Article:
That's what I do, I always go for the soft part and peel off the crust. Every scene is a movie of its own, it has a beginning, a middle and an end.

What kind of scripts have your preference?

Let's say that sentimentally I really prefer the movie “Yesterday”. It was a movie about female genital mutilation that got rave reviews from people from all walks of life. Intellectuals, commoners, students. Some students even wrote their thesis on the subject, that's to tell you the social impact of that movie.

What kind of scripts would you never direct?

I received lately a script on a story about an antichrist. I turned it down immediately, I would never direct such a movie. My movies are entertaining and educative, I celebrate existence and the right way to live. There has to be a heart to a movie I can't make a baseless movie.

You've worked by now with everybody that is somebody in Nollywood. Do you have favourite actors to work with?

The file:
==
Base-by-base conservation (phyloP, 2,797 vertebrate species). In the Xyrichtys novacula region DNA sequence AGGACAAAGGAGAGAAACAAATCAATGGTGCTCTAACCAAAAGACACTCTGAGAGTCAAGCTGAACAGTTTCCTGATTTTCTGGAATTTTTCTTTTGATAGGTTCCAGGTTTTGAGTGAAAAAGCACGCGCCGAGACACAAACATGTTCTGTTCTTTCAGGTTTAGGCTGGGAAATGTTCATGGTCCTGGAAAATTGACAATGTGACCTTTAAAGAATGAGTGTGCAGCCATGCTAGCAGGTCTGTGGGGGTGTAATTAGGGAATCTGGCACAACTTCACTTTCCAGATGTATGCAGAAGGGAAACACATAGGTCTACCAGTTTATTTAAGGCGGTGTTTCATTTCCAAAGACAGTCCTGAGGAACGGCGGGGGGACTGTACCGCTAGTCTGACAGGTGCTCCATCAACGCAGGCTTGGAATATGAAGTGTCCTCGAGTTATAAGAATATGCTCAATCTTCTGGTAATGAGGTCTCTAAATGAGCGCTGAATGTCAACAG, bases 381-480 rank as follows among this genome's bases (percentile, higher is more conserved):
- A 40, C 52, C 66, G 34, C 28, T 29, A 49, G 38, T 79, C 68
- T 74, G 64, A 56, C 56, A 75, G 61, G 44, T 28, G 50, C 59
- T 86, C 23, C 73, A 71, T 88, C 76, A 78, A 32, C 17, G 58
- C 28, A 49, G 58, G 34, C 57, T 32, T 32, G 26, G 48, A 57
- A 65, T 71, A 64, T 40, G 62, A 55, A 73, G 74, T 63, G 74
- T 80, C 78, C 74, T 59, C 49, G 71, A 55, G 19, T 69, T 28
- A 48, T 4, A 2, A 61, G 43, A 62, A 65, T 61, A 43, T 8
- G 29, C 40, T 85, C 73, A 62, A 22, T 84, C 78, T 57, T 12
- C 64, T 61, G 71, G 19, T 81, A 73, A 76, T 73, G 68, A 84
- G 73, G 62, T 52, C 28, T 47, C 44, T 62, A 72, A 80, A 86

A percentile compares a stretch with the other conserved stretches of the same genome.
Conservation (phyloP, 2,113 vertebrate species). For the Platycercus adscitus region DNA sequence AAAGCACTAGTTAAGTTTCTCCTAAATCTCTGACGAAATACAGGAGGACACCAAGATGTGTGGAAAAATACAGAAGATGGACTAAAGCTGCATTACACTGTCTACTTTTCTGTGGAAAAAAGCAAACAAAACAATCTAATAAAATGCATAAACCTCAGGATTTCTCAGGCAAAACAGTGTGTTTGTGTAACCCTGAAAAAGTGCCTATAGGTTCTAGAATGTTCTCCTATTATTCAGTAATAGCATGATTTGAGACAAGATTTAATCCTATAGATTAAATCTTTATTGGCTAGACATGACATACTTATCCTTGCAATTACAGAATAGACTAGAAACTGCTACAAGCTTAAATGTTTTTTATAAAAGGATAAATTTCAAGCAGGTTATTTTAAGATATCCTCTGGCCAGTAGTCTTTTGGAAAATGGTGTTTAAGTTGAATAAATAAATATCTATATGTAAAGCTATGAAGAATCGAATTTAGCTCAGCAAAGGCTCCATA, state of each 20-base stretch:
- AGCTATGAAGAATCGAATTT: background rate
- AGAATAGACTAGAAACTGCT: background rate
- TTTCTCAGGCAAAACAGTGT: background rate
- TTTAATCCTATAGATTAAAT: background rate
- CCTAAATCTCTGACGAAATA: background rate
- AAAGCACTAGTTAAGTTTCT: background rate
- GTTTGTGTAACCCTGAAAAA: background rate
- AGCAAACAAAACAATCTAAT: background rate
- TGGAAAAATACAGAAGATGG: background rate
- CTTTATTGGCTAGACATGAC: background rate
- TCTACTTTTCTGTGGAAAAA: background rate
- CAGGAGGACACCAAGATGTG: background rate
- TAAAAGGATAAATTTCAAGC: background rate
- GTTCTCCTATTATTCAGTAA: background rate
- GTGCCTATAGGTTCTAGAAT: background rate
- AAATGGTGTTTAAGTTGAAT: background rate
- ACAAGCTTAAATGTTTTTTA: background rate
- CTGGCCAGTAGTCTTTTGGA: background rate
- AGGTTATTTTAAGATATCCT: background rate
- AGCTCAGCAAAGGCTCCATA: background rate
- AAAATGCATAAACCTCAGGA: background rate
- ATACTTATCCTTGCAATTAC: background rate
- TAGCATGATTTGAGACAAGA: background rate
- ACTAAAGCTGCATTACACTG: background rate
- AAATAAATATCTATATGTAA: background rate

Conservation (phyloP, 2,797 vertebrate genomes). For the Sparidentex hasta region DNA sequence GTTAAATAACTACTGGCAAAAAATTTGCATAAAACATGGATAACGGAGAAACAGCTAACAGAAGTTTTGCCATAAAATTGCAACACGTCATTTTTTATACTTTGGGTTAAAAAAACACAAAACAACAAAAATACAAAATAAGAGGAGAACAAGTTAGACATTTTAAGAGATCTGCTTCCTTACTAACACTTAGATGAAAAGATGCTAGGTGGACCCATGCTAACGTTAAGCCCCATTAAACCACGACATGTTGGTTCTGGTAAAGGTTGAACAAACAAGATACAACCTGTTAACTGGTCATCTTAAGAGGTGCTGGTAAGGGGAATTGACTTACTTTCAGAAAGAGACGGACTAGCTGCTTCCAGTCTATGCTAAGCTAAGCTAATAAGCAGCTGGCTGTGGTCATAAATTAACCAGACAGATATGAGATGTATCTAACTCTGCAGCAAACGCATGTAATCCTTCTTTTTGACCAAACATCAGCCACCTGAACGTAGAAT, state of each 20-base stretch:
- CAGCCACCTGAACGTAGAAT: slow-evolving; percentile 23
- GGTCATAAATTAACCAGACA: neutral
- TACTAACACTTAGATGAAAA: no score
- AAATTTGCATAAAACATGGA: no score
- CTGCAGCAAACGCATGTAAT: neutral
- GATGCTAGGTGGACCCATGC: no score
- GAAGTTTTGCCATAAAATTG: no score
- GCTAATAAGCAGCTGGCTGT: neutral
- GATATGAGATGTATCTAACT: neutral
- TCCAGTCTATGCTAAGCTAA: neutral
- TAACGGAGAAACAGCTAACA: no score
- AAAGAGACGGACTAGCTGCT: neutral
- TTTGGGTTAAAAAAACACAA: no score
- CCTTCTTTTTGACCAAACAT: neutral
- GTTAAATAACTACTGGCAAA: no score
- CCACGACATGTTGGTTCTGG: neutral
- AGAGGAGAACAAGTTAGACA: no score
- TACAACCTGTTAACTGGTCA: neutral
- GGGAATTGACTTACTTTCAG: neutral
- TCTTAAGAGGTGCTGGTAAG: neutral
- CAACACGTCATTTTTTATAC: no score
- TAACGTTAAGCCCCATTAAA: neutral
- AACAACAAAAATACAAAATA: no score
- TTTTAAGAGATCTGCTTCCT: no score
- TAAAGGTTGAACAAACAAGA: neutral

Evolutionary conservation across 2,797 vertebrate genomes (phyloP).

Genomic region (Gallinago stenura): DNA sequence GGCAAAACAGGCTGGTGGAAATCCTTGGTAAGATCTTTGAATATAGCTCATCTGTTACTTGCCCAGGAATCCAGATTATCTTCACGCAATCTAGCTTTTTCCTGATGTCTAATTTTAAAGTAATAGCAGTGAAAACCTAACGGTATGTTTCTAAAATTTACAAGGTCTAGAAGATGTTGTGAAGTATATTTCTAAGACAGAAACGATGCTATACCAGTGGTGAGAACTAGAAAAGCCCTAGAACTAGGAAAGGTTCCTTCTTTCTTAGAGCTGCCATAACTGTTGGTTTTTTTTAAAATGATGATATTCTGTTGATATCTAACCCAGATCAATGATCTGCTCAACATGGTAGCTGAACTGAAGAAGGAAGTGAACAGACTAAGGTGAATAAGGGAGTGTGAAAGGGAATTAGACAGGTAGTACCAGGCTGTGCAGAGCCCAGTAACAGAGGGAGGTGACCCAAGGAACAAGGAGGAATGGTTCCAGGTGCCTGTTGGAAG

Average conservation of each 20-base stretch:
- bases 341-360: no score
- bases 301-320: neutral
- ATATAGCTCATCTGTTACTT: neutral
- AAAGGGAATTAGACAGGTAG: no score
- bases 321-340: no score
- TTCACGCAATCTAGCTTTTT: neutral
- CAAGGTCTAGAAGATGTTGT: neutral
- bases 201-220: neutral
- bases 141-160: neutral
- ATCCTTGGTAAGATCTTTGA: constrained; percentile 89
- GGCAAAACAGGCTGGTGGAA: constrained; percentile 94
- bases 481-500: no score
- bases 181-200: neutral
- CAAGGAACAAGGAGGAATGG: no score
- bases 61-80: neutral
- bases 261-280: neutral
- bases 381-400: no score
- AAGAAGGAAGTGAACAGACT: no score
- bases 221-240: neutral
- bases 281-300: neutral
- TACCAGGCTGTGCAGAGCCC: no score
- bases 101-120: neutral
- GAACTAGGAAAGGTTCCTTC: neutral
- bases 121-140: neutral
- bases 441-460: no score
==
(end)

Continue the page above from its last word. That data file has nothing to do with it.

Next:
Of course. People like Richard Mofe-Damijo, Sam Dede, Genevieve Nnaji, Kanayo O. Kanayo, and Pete Edochie will always have my preference. The G10 as they are called. They are experienced professionals and they come prepared on the set. It is definitely easier to work with them.

You directed “Saving the Crown” from Henry Black Productions in 2004 that was shot in Amsterdam. How different was it to be on location abroad?

It wasn't the first time that I was on location abroad, I have done it before. “Saving the Crown” ranks among my most preferred work, it was a combined effort.